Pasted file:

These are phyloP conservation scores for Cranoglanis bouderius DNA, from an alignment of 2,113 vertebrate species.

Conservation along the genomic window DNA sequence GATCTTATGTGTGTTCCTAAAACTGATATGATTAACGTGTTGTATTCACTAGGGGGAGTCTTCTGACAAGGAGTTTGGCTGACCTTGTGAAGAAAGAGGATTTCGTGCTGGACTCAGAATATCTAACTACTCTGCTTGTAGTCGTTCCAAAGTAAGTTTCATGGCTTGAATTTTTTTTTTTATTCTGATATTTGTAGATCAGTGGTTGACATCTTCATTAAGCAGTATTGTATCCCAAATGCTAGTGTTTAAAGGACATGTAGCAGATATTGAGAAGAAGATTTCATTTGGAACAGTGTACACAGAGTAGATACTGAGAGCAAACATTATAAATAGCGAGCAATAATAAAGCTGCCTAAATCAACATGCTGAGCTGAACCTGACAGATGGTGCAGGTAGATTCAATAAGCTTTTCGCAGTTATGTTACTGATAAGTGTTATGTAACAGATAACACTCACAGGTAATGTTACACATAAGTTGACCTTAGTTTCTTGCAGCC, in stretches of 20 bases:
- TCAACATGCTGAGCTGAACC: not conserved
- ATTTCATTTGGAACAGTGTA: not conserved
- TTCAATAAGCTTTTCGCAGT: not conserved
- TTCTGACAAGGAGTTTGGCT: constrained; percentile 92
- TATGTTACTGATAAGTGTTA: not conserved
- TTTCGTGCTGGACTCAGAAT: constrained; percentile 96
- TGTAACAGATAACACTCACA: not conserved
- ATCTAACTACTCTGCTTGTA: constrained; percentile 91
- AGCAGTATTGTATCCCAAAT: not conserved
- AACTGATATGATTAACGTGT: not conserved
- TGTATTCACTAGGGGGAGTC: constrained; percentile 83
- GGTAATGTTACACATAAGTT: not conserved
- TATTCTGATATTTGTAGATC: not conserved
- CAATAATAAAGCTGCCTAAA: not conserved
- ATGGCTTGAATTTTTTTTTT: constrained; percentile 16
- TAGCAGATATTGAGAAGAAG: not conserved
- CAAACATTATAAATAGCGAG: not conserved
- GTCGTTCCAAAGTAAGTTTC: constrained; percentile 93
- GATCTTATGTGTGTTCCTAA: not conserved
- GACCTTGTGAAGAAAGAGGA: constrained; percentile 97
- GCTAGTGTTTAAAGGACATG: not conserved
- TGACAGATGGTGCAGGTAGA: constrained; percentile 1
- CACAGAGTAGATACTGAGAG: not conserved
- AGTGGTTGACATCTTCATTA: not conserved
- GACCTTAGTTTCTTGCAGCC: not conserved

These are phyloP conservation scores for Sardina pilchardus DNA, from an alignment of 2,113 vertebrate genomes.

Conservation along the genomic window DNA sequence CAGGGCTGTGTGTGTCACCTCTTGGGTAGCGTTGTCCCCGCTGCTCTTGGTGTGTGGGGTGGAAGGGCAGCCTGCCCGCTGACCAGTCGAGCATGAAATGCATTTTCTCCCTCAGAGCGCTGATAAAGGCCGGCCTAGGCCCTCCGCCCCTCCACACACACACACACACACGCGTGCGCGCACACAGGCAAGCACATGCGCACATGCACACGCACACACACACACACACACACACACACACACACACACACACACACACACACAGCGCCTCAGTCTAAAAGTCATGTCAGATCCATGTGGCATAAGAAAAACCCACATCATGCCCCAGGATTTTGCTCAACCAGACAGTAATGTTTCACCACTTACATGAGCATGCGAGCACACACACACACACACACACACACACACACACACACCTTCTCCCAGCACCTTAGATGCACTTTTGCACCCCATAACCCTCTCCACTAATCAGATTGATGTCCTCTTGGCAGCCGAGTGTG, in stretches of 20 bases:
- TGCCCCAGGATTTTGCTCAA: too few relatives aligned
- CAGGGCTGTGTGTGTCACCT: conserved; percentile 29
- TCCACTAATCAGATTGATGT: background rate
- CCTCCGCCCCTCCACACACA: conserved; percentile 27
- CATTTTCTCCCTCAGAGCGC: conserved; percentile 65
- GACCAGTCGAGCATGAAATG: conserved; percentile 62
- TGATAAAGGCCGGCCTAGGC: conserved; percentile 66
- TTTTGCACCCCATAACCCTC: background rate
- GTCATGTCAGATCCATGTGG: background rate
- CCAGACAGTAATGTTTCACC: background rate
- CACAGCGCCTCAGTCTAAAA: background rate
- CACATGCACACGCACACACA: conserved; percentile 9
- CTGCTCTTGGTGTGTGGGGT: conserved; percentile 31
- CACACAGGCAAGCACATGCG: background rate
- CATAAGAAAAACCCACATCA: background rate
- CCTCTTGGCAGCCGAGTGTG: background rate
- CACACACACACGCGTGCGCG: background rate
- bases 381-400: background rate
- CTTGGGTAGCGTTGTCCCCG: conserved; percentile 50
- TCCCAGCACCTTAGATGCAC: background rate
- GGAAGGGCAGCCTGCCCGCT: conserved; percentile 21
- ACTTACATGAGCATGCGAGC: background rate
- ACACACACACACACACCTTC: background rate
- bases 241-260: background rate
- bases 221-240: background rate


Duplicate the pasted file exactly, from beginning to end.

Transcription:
These are phyloP conservation scores for Cranoglanis bouderius DNA, from an alignment of 2,113 vertebrate species.

Conservation along the genomic window DNA sequence GATCTTATGTGTGTTCCTAAAACTGATATGATTAACGTGTTGTATTCACTAGGGGGAGTCTTCTGACAAGGAGTTTGGCTGACCTTGTGAAGAAAGAGGATTTCGTGCTGGACTCAGAATATCTAACTACTCTGCTTGTAGTCGTTCCAAAGTAAGTTTCATGGCTTGAATTTTTTTTTTTATTCTGATATTTGTAGATCAGTGGTTGACATCTTCATTAAGCAGTATTGTATCCCAAATGCTAGTGTTTAAAGGACATGTAGCAGATATTGAGAAGAAGATTTCATTTGGAACAGTGTACACAGAGTAGATACTGAGAGCAAACATTATAAATAGCGAGCAATAATAAAGCTGCCTAAATCAACATGCTGAGCTGAACCTGACAGATGGTGCAGGTAGATTCAATAAGCTTTTCGCAGTTATGTTACTGATAAGTGTTATGTAACAGATAACACTCACAGGTAATGTTACACATAAGTTGACCTTAGTTTCTTGCAGCC, in stretches of 20 bases:
- TCAACATGCTGAGCTGAACC: not conserved
- ATTTCATTTGGAACAGTGTA: not conserved
- TTCAATAAGCTTTTCGCAGT: not conserved
- TTCTGACAAGGAGTTTGGCT: constrained; percentile 92
- TATGTTACTGATAAGTGTTA: not conserved
- TTTCGTGCTGGACTCAGAAT: constrained; percentile 96
- TGTAACAGATAACACTCACA: not conserved
- ATCTAACTACTCTGCTTGTA: constrained; percentile 91
- AGCAGTATTGTATCCCAAAT: not conserved
- AACTGATATGATTAACGTGT: not conserved
- TGTATTCACTAGGGGGAGTC: constrained; percentile 83
- GGTAATGTTACACATAAGTT: not conserved
- TATTCTGATATTTGTAGATC: not conserved
- CAATAATAAAGCTGCCTAAA: not conserved
- ATGGCTTGAATTTTTTTTTT: constrained; percentile 16
- TAGCAGATATTGAGAAGAAG: not conserved
- CAAACATTATAAATAGCGAG: not conserved
- GTCGTTCCAAAGTAAGTTTC: constrained; percentile 93
- GATCTTATGTGTGTTCCTAA: not conserved
- GACCTTGTGAAGAAAGAGGA: constrained; percentile 97
- GCTAGTGTTTAAAGGACATG: not conserved
- TGACAGATGGTGCAGGTAGA: constrained; percentile 1
- CACAGAGTAGATACTGAGAG: not conserved
- AGTGGTTGACATCTTCATTA: not conserved
- GACCTTAGTTTCTTGCAGCC: not conserved

These are phyloP conservation scores for Sardina pilchardus DNA, from an alignment of 2,113 vertebrate genomes.

Conservation along the genomic window DNA sequence CAGGGCTGTGTGTGTCACCTCTTGGGTAGCGTTGTCCCCGCTGCTCTTGGTGTGTGGGGTGGAAGGGCAGCCTGCCCGCTGACCAGTCGAGCATGAAATGCATTTTCTCCCTCAGAGCGCTGATAAAGGCCGGCCTAGGCCCTCCGCCCCTCCACACACACACACACACACGCGTGCGCGCACACAGGCAAGCACATGCGCACATGCACACGCACACACACACACACACACACACACACACACACACACACACACACACACACAGCGCCTCAGTCTAAAAGTCATGTCAGATCCATGTGGCATAAGAAAAACCCACATCATGCCCCAGGATTTTGCTCAACCAGACAGTAATGTTTCACCACTTACATGAGCATGCGAGCACACACACACACACACACACACACACACACACACACCTTCTCCCAGCACCTTAGATGCACTTTTGCACCCCATAACCCTCTCCACTAATCAGATTGATGTCCTCTTGGCAGCCGAGTGTG, in stretches of 20 bases:
- TGCCCCAGGATTTTGCTCAA: too few relatives aligned
- CAGGGCTGTGTGTGTCACCT: conserved; percentile 29
- TCCACTAATCAGATTGATGT: background rate
- CCTCCGCCCCTCCACACACA: conserved; percentile 27
- CATTTTCTCCCTCAGAGCGC: conserved; percentile 65
- GACCAGTCGAGCATGAAATG: conserved; percentile 62
- TGATAAAGGCCGGCCTAGGC: conserved; percentile 66
- TTTTGCACCCCATAACCCTC: background rate
- GTCATGTCAGATCCATGTGG: background rate
- CCAGACAGTAATGTTTCACC: background rate
- CACAGCGCCTCAGTCTAAAA: background rate
- CACATGCACACGCACACACA: conserved; percentile 9
- CTGCTCTTGGTGTGTGGGGT: conserved; percentile 31
- CACACAGGCAAGCACATGCG: background rate
- CATAAGAAAAACCCACATCA: background rate
- CCTCTTGGCAGCCGAGTGTG: background rate
- CACACACACACGCGTGCGCG: background rate
- bases 381-400: background rate
- CTTGGGTAGCGTTGTCCCCG: conserved; percentile 50
- TCCCAGCACCTTAGATGCAC: background rate
- GGAAGGGCAGCCTGCCCGCT: conserved; percentile 21
- ACTTACATGAGCATGCGAGC: background rate
- ACACACACACACACACCTTC: background rate
- bases 241-260: background rate
- bases 221-240: background rate